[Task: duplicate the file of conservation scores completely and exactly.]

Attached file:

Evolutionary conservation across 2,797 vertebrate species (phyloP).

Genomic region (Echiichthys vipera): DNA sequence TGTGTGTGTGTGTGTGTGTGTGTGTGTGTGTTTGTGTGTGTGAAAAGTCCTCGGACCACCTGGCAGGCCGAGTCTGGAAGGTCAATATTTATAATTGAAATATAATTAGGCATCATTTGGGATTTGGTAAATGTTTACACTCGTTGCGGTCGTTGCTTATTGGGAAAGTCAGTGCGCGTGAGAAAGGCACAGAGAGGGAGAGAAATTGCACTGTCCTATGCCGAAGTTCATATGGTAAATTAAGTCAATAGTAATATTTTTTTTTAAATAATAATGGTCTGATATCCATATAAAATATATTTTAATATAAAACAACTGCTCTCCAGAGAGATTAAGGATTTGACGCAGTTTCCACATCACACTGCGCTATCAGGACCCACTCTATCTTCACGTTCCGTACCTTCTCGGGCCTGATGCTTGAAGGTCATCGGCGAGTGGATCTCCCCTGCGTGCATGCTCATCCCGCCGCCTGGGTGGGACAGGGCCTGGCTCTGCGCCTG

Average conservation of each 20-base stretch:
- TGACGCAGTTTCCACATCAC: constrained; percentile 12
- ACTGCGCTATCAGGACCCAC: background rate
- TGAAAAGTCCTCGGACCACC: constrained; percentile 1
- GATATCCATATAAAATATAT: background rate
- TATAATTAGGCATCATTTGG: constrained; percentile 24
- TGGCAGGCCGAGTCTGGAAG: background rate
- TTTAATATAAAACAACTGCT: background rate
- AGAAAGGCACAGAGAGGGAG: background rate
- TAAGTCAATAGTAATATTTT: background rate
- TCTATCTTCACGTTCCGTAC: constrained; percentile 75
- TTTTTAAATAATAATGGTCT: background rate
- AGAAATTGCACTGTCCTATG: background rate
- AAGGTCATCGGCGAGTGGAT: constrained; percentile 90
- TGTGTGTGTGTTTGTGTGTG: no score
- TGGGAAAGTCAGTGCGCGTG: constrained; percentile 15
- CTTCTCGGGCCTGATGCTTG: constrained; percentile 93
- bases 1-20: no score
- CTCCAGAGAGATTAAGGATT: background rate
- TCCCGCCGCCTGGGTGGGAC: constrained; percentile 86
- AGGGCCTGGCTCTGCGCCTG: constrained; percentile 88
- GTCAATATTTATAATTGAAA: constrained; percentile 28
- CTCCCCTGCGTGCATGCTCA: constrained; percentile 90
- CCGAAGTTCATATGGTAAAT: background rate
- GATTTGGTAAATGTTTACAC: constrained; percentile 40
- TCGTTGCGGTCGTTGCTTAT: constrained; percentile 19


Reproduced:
Evolutionary conservation across 2,797 vertebrate species (phyloP).

Genomic region (Echiichthys vipera): DNA sequence TGTGTGTGTGTGTGTGTGTGTGTGTGTGTGTTTGTGTGTGTGAAAAGTCCTCGGACCACCTGGCAGGCCGAGTCTGGAAGGTCAATATTTATAATTGAAATATAATTAGGCATCATTTGGGATTTGGTAAATGTTTACACTCGTTGCGGTCGTTGCTTATTGGGAAAGTCAGTGCGCGTGAGAAAGGCACAGAGAGGGAGAGAAATTGCACTGTCCTATGCCGAAGTTCATATGGTAAATTAAGTCAATAGTAATATTTTTTTTTAAATAATAATGGTCTGATATCCATATAAAATATATTTTAATATAAAACAACTGCTCTCCAGAGAGATTAAGGATTTGACGCAGTTTCCACATCACACTGCGCTATCAGGACCCACTCTATCTTCACGTTCCGTACCTTCTCGGGCCTGATGCTTGAAGGTCATCGGCGAGTGGATCTCCCCTGCGTGCATGCTCATCCCGCCGCCTGGGTGGGACAGGGCCTGGCTCTGCGCCTG

Average conservation of each 20-base stretch:
- TGACGCAGTTTCCACATCAC: constrained; percentile 12
- ACTGCGCTATCAGGACCCAC: background rate
- TGAAAAGTCCTCGGACCACC: constrained; percentile 1
- GATATCCATATAAAATATAT: background rate
- TATAATTAGGCATCATTTGG: constrained; percentile 24
- TGGCAGGCCGAGTCTGGAAG: background rate
- TTTAATATAAAACAACTGCT: background rate
- AGAAAGGCACAGAGAGGGAG: background rate
- TAAGTCAATAGTAATATTTT: background rate
- TCTATCTTCACGTTCCGTAC: constrained; percentile 75
- TTTTTAAATAATAATGGTCT: background rate
- AGAAATTGCACTGTCCTATG: background rate
- AAGGTCATCGGCGAGTGGAT: constrained; percentile 90
- TGTGTGTGTGTTTGTGTGTG: no score
- TGGGAAAGTCAGTGCGCGTG: constrained; percentile 15
- CTTCTCGGGCCTGATGCTTG: constrained; percentile 93
- bases 1-20: no score
- CTCCAGAGAGATTAAGGATT: background rate
- TCCCGCCGCCTGGGTGGGAC: constrained; percentile 86
- AGGGCCTGGCTCTGCGCCTG: constrained; percentile 88
- GTCAATATTTATAATTGAAA: constrained; percentile 28
- CTCCCCTGCGTGCATGCTCA: constrained; percentile 90
- CCGAAGTTCATATGGTAAAT: background rate
- GATTTGGTAAATGTTTACAC: constrained; percentile 40
- TCGTTGCGGTCGTTGCTTAT: constrained; percentile 19